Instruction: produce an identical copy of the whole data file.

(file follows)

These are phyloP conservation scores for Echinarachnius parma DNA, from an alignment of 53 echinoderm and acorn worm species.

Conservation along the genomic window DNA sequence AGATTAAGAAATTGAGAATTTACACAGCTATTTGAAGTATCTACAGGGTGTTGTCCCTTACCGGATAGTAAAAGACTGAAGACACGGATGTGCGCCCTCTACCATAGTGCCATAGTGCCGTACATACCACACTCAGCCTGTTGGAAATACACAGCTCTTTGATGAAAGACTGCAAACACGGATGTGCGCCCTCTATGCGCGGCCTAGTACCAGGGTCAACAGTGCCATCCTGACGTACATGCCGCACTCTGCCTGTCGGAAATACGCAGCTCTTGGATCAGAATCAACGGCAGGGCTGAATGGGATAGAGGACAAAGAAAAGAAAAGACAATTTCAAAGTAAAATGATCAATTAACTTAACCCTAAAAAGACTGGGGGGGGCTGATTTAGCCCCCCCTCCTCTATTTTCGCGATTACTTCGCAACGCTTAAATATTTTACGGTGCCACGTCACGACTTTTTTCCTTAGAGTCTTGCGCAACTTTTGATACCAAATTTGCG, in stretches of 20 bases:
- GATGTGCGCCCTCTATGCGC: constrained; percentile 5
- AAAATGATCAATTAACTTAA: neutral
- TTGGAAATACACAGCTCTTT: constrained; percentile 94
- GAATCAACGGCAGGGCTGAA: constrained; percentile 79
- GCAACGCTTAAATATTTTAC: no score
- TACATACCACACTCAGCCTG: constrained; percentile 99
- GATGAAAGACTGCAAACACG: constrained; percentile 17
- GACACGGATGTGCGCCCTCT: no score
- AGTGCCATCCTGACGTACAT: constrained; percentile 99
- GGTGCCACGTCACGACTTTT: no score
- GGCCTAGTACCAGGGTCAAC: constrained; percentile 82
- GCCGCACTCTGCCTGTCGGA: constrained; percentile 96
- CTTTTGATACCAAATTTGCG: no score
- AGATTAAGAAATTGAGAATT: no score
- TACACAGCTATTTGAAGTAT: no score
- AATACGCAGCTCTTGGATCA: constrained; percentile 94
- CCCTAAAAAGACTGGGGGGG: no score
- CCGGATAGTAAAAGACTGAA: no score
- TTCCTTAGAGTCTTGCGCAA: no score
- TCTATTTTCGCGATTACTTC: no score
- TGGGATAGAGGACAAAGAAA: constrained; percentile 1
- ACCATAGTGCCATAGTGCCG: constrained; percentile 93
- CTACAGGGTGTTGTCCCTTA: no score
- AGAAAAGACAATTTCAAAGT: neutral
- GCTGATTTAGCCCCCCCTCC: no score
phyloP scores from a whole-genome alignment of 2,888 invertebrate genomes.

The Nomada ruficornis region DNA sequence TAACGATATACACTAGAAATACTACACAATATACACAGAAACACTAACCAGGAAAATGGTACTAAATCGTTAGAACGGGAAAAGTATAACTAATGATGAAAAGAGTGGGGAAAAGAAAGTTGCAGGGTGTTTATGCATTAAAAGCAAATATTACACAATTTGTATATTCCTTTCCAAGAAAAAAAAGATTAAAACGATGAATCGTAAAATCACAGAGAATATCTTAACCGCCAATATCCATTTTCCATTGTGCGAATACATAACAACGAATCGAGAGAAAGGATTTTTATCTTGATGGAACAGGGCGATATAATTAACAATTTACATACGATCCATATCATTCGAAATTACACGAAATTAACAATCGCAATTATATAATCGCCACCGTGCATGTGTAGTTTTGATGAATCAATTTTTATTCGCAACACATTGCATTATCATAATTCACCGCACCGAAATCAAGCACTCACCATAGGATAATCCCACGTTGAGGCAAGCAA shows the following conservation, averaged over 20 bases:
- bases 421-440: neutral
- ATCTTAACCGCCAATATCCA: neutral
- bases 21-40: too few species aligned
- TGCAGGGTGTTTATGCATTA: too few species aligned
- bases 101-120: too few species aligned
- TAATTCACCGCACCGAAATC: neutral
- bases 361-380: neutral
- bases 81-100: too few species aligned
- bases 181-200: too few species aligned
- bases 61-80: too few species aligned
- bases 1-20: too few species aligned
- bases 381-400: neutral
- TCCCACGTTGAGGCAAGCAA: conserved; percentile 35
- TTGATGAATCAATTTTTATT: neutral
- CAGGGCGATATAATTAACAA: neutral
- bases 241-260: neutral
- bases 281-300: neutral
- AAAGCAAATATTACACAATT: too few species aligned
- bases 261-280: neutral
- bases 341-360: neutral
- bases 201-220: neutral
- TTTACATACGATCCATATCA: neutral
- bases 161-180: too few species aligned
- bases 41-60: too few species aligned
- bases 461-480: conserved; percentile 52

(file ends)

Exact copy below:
These are phyloP conservation scores for Echinarachnius parma DNA, from an alignment of 53 echinoderm and acorn worm species.

Conservation along the genomic window DNA sequence AGATTAAGAAATTGAGAATTTACACAGCTATTTGAAGTATCTACAGGGTGTTGTCCCTTACCGGATAGTAAAAGACTGAAGACACGGATGTGCGCCCTCTACCATAGTGCCATAGTGCCGTACATACCACACTCAGCCTGTTGGAAATACACAGCTCTTTGATGAAAGACTGCAAACACGGATGTGCGCCCTCTATGCGCGGCCTAGTACCAGGGTCAACAGTGCCATCCTGACGTACATGCCGCACTCTGCCTGTCGGAAATACGCAGCTCTTGGATCAGAATCAACGGCAGGGCTGAATGGGATAGAGGACAAAGAAAAGAAAAGACAATTTCAAAGTAAAATGATCAATTAACTTAACCCTAAAAAGACTGGGGGGGGCTGATTTAGCCCCCCCTCCTCTATTTTCGCGATTACTTCGCAACGCTTAAATATTTTACGGTGCCACGTCACGACTTTTTTCCTTAGAGTCTTGCGCAACTTTTGATACCAAATTTGCG, in stretches of 20 bases:
- GATGTGCGCCCTCTATGCGC: constrained; percentile 5
- AAAATGATCAATTAACTTAA: neutral
- TTGGAAATACACAGCTCTTT: constrained; percentile 94
- GAATCAACGGCAGGGCTGAA: constrained; percentile 79
- GCAACGCTTAAATATTTTAC: no score
- TACATACCACACTCAGCCTG: constrained; percentile 99
- GATGAAAGACTGCAAACACG: constrained; percentile 17
- GACACGGATGTGCGCCCTCT: no score
- AGTGCCATCCTGACGTACAT: constrained; percentile 99
- GGTGCCACGTCACGACTTTT: no score
- GGCCTAGTACCAGGGTCAAC: constrained; percentile 82
- GCCGCACTCTGCCTGTCGGA: constrained; percentile 96
- CTTTTGATACCAAATTTGCG: no score
- AGATTAAGAAATTGAGAATT: no score
- TACACAGCTATTTGAAGTAT: no score
- AATACGCAGCTCTTGGATCA: constrained; percentile 94
- CCCTAAAAAGACTGGGGGGG: no score
- CCGGATAGTAAAAGACTGAA: no score
- TTCCTTAGAGTCTTGCGCAA: no score
- TCTATTTTCGCGATTACTTC: no score
- TGGGATAGAGGACAAAGAAA: constrained; percentile 1
- ACCATAGTGCCATAGTGCCG: constrained; percentile 93
- CTACAGGGTGTTGTCCCTTA: no score
- AGAAAAGACAATTTCAAAGT: neutral
- GCTGATTTAGCCCCCCCTCC: no score
phyloP scores from a whole-genome alignment of 2,888 invertebrate genomes.

The Nomada ruficornis region DNA sequence TAACGATATACACTAGAAATACTACACAATATACACAGAAACACTAACCAGGAAAATGGTACTAAATCGTTAGAACGGGAAAAGTATAACTAATGATGAAAAGAGTGGGGAAAAGAAAGTTGCAGGGTGTTTATGCATTAAAAGCAAATATTACACAATTTGTATATTCCTTTCCAAGAAAAAAAAGATTAAAACGATGAATCGTAAAATCACAGAGAATATCTTAACCGCCAATATCCATTTTCCATTGTGCGAATACATAACAACGAATCGAGAGAAAGGATTTTTATCTTGATGGAACAGGGCGATATAATTAACAATTTACATACGATCCATATCATTCGAAATTACACGAAATTAACAATCGCAATTATATAATCGCCACCGTGCATGTGTAGTTTTGATGAATCAATTTTTATTCGCAACACATTGCATTATCATAATTCACCGCACCGAAATCAAGCACTCACCATAGGATAATCCCACGTTGAGGCAAGCAA shows the following conservation, averaged over 20 bases:
- bases 421-440: neutral
- ATCTTAACCGCCAATATCCA: neutral
- bases 21-40: too few species aligned
- TGCAGGGTGTTTATGCATTA: too few species aligned
- bases 101-120: too few species aligned
- TAATTCACCGCACCGAAATC: neutral
- bases 361-380: neutral
- bases 81-100: too few species aligned
- bases 181-200: too few species aligned
- bases 61-80: too few species aligned
- bases 1-20: too few species aligned
- bases 381-400: neutral
- TCCCACGTTGAGGCAAGCAA: conserved; percentile 35
- TTGATGAATCAATTTTTATT: neutral
- CAGGGCGATATAATTAACAA: neutral
- bases 241-260: neutral
- bases 281-300: neutral
- AAAGCAAATATTACACAATT: too few species aligned
- bases 261-280: neutral
- bases 341-360: neutral
- bases 201-220: neutral
- TTTACATACGATCCATATCA: neutral
- bases 161-180: too few species aligned
- bases 41-60: too few species aligned
- bases 461-480: conserved; percentile 52